It is important to note that one of the factories signed a contract with nurseries in four different geographical locations, but the factory workers did not fully use this opportunity.
The report states: “Although the workers received financial support of 25 Jordanian dinars, this amount is still not enough to cover the costs of the kindergarten in Irbid province.” He added: “The price of a licensed crèche ranges from 50 to 130 dinars per child, on average 79.2 dinars, not including transportation costs.” Based on the average income of working families in this sector that were included in this study, this cost will eat up 18 percent of their monthly income if they have at least one child under the age of five.
He continued: “As a result, only 7 per cent of survey respondents reported using licensed childcare centres, while the vast majority (46 per cent) had unpaid arrangements with carers, whether family members or friends, while 40 per cent has paid arrangements with carers, whether they are family members or friends.
He added: “Although the assessment found that around half of the workers surveyed use unpaid care arrangements for their children, only 14 per cent of them prefer this option, while the most preferred options for providing the best childcare are licensed nurseries. Workers can choose this for themselves, depending on their area of ​​residence. This option was the first, with a preference rate of 33.8 percent of those who took part in the survey, while 23.8 percent preferred paid care with a caregiver from a family member or friend. , as well as unpaid care, was chosen by 14.7 percent of respondents in the survey.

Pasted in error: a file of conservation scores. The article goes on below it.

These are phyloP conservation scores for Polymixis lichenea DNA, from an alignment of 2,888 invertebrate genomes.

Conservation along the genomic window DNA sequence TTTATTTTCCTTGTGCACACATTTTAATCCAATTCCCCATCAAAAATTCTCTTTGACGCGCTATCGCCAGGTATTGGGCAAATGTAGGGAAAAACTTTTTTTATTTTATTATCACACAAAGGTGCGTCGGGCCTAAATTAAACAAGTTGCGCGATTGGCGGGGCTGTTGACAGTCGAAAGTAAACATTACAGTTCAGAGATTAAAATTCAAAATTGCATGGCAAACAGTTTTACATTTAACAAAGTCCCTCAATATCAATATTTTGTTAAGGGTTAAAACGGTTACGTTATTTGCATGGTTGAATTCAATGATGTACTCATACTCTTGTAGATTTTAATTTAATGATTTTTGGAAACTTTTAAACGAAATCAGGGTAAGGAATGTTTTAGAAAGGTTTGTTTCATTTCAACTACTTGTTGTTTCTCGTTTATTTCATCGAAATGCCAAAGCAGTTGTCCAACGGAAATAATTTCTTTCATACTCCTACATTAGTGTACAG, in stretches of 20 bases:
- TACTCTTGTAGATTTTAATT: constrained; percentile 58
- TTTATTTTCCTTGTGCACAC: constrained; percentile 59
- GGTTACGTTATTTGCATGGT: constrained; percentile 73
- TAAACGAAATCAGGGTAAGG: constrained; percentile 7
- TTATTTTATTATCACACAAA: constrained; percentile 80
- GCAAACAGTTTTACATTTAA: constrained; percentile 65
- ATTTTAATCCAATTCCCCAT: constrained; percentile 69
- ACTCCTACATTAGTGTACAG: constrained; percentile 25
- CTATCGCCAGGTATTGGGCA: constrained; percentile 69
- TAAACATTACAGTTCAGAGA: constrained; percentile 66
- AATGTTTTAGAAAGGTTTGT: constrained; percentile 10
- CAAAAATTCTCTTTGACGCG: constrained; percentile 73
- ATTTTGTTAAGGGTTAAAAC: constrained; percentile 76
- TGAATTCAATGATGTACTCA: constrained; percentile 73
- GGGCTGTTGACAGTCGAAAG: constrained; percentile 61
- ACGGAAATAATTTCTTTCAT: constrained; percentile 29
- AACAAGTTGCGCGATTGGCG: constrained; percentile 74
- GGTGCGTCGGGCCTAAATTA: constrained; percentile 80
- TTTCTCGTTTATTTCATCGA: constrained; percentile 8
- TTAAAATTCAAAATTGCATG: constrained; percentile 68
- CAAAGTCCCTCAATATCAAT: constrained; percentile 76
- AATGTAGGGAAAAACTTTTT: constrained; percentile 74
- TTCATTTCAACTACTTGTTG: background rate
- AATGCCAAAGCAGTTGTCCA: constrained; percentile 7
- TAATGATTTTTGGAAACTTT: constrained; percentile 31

The report added: “It should be noted that preference for institutional nurseries in the workplace was given by workers who live near an industrial area, with an average distance of around 20 minutes from their place of residence. While workers living in remote areas or other provinces stated that they prefer to use licensed nurseries of their own choice due to the time required to travel between the two points and their desire to have their children close to where they live.
And he continued: “In conclusion, workers prefer kindergartens to be close to the place of residence, in case the employer wants to conclude a contract with them, according to the assessment.”
The evaluation highlighted the many challenges workers face in accessing care services for their children. Their ability to access the desired care services. Another challenge that the assessment focused on was the proximity of the location of the kindergarten to the workers’ accommodation.
The evaluation emphasized the importance of ensuring the existence of law enforcement mechanisms and instructions obliging employers to provide childcare services in an easily accessible manner, and to consider providing adequate support for the construction of crèches in areas where such services are not present in order to increase access to childcare services and to revise and simplify the Requirements for registration and operation of nurseries while ensuring the quality of the services provided.
He emphasized the importance of requiring compliance with the Labor Law and its related instructions, especially with regard to instructions for alternatives to institutional nurseries, and raising awareness among workers of their rights in relation to childcare services prescribed by the Jordanian Labor Law and related instructions.